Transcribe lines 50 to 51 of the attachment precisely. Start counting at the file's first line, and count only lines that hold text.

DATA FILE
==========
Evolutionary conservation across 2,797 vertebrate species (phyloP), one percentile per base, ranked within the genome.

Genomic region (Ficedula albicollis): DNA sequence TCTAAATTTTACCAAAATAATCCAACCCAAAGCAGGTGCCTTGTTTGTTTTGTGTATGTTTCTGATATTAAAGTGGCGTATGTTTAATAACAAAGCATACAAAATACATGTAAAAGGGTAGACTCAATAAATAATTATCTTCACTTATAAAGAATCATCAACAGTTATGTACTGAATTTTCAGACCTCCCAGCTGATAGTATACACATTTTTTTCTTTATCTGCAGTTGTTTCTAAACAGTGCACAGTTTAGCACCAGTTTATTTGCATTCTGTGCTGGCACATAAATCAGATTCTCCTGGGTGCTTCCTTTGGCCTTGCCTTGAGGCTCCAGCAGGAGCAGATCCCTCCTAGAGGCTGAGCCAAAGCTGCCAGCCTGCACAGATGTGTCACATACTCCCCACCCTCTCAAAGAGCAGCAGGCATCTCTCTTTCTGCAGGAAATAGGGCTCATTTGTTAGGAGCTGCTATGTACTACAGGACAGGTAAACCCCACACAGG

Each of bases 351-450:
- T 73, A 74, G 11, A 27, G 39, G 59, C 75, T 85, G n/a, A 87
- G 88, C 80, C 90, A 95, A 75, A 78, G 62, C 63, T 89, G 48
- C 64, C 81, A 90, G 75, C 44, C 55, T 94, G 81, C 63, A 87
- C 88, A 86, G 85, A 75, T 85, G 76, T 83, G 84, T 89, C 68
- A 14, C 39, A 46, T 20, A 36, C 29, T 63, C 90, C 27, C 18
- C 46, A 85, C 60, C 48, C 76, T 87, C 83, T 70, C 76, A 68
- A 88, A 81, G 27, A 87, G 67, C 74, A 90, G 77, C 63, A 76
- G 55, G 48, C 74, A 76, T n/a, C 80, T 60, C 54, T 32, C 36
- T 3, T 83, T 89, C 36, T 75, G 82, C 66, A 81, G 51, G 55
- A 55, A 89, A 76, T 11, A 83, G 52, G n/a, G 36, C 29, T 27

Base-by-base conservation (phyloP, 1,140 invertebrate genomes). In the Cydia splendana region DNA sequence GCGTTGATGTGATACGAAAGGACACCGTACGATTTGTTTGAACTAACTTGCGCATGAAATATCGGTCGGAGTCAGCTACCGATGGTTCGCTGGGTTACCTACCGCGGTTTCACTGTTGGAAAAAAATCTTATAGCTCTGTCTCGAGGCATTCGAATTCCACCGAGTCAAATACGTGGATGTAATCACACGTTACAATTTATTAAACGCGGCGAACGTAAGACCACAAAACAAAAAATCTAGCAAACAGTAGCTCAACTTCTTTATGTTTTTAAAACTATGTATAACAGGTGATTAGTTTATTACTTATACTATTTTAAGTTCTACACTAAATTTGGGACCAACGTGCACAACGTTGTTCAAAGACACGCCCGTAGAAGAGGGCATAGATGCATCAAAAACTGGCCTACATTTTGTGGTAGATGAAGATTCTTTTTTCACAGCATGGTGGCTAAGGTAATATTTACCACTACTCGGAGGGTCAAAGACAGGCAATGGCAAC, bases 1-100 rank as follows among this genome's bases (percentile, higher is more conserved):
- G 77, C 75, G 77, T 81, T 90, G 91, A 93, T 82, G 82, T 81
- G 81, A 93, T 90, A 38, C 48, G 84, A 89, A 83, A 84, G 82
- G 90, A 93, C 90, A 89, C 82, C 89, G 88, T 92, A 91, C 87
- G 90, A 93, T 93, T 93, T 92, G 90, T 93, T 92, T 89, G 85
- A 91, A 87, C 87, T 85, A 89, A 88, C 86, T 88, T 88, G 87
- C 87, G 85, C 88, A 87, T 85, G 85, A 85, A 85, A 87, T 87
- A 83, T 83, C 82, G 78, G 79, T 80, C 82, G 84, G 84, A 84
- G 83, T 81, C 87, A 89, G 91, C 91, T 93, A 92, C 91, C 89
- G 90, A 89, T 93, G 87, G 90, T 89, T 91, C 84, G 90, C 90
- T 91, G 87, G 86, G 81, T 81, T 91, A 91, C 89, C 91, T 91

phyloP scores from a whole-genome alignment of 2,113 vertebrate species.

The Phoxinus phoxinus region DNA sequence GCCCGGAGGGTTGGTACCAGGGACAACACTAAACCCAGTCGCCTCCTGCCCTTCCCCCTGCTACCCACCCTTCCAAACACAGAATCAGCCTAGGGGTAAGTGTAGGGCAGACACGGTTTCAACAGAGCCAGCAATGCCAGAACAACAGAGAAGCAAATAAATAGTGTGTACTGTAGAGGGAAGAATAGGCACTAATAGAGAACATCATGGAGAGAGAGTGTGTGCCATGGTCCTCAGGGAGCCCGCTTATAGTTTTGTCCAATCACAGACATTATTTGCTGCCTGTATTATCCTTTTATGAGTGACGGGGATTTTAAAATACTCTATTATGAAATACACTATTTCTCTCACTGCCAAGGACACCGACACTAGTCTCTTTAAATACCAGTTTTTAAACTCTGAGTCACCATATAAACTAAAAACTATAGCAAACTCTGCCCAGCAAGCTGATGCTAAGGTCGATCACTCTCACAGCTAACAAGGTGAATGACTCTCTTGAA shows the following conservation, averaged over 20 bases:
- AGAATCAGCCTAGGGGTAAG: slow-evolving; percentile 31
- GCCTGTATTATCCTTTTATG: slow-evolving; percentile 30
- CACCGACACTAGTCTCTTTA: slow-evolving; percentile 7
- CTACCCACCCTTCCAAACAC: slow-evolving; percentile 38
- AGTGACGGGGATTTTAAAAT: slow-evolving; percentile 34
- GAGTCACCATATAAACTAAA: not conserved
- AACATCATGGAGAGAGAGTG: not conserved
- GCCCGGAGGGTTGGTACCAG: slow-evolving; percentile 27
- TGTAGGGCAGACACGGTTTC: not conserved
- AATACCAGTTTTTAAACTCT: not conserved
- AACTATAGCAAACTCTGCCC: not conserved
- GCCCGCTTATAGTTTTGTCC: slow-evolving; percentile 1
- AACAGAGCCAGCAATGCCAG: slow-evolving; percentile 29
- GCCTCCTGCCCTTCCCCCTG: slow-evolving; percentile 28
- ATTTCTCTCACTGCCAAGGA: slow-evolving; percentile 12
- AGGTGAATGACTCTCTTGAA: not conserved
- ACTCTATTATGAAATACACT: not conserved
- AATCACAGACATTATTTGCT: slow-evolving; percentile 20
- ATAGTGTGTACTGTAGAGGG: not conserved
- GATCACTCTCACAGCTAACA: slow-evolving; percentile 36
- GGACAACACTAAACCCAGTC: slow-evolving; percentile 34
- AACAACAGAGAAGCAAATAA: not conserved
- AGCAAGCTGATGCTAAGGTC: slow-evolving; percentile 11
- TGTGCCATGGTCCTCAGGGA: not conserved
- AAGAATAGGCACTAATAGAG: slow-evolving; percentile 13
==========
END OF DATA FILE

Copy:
- TGTGCCATGGTCCTCAGGGA: not conserved
- AAGAATAGGCACTAATAGAG: slow-evolving; percentile 13